Let’s start off the links with someone new. From Maggie’s Farm. Because I think this is only half right. As an aside, I think the crossfit definition from Glassman is only half right as well.
I know that few of our fitness buff readers follow the Maggie’s excellent fitness protocol, but that’s fine. Whatever makes ya miserable and stressed while doing, but glad you did afterwards.
(Readers know, ad nauseum, that we recommend 2 days of heavy weights, 2 days of pure cardio, 2 days of calisthenics, and a day of some recreational sports or hiking, etc. We feel road-running is hell on joints.)
Gotta move, every day, with effort. Alternative is decay. Just our opinion, though.
My “cardio”- dedicated days (about 2-2 1/2 hrs/wk) include random mixtures of HIIT and “long, slow” recovery. To avoid boredom, I mix it up a lot with elliptical, treadmill runs, jump rope, rower sprints, stair machine, etc. The episodic intensity is what makes it all time-effective. I do not swim because pools gross me out.
Firstly, diet. You need to avoid that sugar. As much as possible — particularly on stressful weeks. Yes, virginia, alcohol is metabolised into carbohydrates. You need to eat unrefined: nuts, meat, vegetables… and foods that don’s stress you out. One mistake I made as a kid — running high mileage — was I ate every form of fast food available. Then worried about chronic inflammation and injury.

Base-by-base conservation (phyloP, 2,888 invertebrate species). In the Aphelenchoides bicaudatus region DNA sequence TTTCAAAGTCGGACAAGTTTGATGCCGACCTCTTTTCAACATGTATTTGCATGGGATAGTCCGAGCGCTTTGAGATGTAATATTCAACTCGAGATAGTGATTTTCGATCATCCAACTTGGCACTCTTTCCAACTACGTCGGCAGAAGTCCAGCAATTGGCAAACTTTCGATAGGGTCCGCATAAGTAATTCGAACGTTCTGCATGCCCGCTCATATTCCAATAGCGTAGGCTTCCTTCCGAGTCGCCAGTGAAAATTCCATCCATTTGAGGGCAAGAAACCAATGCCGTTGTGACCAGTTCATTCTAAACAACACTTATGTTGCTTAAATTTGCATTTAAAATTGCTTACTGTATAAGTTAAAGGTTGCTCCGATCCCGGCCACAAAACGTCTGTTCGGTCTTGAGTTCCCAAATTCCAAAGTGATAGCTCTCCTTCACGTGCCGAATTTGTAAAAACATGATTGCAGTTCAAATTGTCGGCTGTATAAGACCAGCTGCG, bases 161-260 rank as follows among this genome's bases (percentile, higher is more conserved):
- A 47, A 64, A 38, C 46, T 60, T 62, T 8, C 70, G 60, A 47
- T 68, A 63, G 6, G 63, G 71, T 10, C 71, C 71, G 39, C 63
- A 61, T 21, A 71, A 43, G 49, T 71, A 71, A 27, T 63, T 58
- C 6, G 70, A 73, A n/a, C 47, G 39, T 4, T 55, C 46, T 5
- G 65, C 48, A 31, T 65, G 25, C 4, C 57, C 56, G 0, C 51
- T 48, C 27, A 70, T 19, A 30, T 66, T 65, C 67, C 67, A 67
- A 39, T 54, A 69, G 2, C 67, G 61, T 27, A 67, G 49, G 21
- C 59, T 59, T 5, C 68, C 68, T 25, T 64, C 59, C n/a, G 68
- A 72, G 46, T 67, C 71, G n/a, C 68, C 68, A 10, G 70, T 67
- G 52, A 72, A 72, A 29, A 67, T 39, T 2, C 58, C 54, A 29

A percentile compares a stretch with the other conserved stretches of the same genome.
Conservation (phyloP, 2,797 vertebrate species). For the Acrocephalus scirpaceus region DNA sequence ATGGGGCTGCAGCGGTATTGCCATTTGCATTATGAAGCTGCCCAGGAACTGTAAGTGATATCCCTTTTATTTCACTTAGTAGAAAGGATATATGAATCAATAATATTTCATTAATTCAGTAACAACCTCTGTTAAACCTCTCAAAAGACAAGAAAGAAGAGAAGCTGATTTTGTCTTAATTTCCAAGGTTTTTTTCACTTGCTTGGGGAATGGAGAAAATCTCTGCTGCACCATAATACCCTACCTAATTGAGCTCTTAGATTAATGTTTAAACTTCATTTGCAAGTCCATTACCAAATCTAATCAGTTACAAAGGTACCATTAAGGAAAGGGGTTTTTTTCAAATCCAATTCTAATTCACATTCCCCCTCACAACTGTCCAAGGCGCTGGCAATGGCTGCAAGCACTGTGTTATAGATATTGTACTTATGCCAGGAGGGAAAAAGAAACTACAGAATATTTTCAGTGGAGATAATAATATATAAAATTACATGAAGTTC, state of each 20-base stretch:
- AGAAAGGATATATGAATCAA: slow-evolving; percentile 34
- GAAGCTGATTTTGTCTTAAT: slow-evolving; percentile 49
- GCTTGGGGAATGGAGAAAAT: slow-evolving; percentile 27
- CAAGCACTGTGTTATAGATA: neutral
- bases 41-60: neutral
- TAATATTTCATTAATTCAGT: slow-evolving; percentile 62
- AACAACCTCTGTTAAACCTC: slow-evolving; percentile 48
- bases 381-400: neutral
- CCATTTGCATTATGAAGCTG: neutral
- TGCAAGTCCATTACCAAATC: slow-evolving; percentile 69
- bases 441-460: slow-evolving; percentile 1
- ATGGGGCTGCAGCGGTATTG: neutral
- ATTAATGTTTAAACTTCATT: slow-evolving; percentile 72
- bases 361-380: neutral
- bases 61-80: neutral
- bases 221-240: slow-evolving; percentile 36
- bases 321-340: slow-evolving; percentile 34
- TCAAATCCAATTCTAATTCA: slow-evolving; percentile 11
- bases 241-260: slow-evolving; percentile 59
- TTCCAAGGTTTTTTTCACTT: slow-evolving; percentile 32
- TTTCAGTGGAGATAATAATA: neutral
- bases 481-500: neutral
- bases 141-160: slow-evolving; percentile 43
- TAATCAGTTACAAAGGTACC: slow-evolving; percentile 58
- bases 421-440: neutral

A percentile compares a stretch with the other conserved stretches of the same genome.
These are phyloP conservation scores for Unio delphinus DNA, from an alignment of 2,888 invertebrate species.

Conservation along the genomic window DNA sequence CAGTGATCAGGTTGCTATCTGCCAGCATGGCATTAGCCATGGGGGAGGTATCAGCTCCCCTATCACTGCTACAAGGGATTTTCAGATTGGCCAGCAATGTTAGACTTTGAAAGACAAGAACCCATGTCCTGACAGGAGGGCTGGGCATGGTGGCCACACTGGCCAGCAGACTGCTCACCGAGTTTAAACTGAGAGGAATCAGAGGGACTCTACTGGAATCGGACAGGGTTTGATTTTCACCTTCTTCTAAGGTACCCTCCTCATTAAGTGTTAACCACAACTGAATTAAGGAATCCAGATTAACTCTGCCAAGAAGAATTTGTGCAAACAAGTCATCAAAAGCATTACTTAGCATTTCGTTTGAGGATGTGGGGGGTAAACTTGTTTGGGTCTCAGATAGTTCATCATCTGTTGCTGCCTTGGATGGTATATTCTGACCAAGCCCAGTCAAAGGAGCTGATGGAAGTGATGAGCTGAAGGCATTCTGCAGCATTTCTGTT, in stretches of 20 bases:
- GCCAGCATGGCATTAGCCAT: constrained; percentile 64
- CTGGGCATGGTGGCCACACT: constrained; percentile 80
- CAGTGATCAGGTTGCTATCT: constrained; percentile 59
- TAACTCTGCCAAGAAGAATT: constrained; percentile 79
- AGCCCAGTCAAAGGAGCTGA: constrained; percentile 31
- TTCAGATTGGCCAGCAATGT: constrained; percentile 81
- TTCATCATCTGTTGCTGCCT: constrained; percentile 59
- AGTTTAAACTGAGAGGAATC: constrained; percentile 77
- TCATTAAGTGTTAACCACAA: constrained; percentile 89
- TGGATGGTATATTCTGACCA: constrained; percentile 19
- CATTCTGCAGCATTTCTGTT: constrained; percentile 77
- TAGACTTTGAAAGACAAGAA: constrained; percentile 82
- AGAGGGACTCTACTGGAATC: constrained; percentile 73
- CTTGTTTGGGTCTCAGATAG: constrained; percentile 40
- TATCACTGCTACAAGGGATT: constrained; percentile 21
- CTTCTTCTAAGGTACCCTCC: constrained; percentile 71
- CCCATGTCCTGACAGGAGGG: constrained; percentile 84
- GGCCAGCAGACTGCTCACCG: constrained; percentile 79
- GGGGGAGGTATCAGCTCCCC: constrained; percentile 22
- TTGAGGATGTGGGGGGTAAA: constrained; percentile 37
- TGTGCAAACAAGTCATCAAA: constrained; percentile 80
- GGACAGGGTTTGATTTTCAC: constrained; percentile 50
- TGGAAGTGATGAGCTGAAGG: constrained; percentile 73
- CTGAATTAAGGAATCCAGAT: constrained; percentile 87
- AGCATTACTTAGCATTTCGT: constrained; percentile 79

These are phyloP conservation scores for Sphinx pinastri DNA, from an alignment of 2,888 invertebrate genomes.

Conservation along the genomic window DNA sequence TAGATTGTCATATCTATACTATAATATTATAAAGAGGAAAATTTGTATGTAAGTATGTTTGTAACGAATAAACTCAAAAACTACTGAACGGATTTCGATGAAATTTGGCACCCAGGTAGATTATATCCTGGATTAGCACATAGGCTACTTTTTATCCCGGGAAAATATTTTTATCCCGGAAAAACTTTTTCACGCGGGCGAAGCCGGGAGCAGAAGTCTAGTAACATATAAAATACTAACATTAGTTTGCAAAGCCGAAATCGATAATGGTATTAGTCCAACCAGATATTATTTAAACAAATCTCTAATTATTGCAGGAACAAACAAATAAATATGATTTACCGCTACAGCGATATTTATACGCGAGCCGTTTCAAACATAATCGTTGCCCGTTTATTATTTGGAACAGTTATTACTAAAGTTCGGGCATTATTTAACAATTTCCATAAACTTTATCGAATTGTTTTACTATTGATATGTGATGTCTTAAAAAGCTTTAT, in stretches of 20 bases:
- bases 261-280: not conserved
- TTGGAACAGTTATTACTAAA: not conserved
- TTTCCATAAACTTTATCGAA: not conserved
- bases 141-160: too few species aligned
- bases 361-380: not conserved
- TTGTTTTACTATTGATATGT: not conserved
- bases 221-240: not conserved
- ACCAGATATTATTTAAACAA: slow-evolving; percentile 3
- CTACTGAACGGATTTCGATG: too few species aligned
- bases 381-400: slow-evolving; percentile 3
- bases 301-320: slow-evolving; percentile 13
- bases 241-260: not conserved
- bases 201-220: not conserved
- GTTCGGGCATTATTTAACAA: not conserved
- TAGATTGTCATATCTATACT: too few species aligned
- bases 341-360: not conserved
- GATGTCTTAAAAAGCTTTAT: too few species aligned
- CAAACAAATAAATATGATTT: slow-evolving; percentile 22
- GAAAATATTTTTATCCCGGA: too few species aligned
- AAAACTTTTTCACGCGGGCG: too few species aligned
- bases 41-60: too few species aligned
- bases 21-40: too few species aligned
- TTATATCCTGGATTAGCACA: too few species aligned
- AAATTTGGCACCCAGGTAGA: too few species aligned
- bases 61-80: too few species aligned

Secondly. Take a day off. Completely. Not recreational sports. Not even watching sports. Sleep in. Go to church if it’s a Sunday. Have a leisurely meal with family. You will work better with a day of rest.
Thirdly, cardiovascular exercise is slower than you think. It is a Heart Rate no faster than 180 minus age. It is being able to talk during it. This should be a variety of exercises, including running on whatever surfaces you can find, walking, swimming, cycling… and I would suggest you don’t do that in the gym.
Fourthly, mix HIIT and weights on your gym days. Better still, decrease the intensity by scaling CrossFit.
However, Glassman was right in that you should try new sports. For the enjoyment, for the team work. Mark Sisson plays frisbee, Vox Day still plays soccer. I prefer hikes. Crossfit is not really a sport. Sport, however, has a risk of injury. Better, as you get older, to avoid that — leave your ego at the door.
Onto other things: Kea hates this, but is true. Lifting heavy matters for us oldsters.
Lifting as heavy as you can as safely as you can is essential for healthy longevity. That’s why I put it first in the list today. It’s that important.
For one, lean muscle mass is one of the strongest predictors of resistance to mortality. The more muscle a person has (and the stronger they are), the longer they’ll live—all else being equal. That’s true in both men and women.
One reason is that the stronger you are, the more capable you are. You’re better at taking care of yourself, standing up from chairs, ascending stairs, and maintaining basic functionality as you age.
Another reason is that increased lean mass means greater tissue reserve—you have more organ and muscle to lose as you age, so that when aging-related muscle loss sets in, you have longer to go before it gets serious. And that’s not even a guarantee that you’ll lose any. As long as you’re still lifting heavy things, you probably won’t lose much muscle, if any. Remember: the average old person studied in these papers isn’t doing any kind of strength training at all.
Progress this week was again mixed. We have had one set of parents with us over last weekend, and we are spending time with the other side of the family this long weekend. The weather has been very bad, limiting walks. But we are slowly getting there.
|Change this week||-0.7 kg||0.0 kg|
|Change since baseline (August 12)||-8.1 kg||-7.6 kg|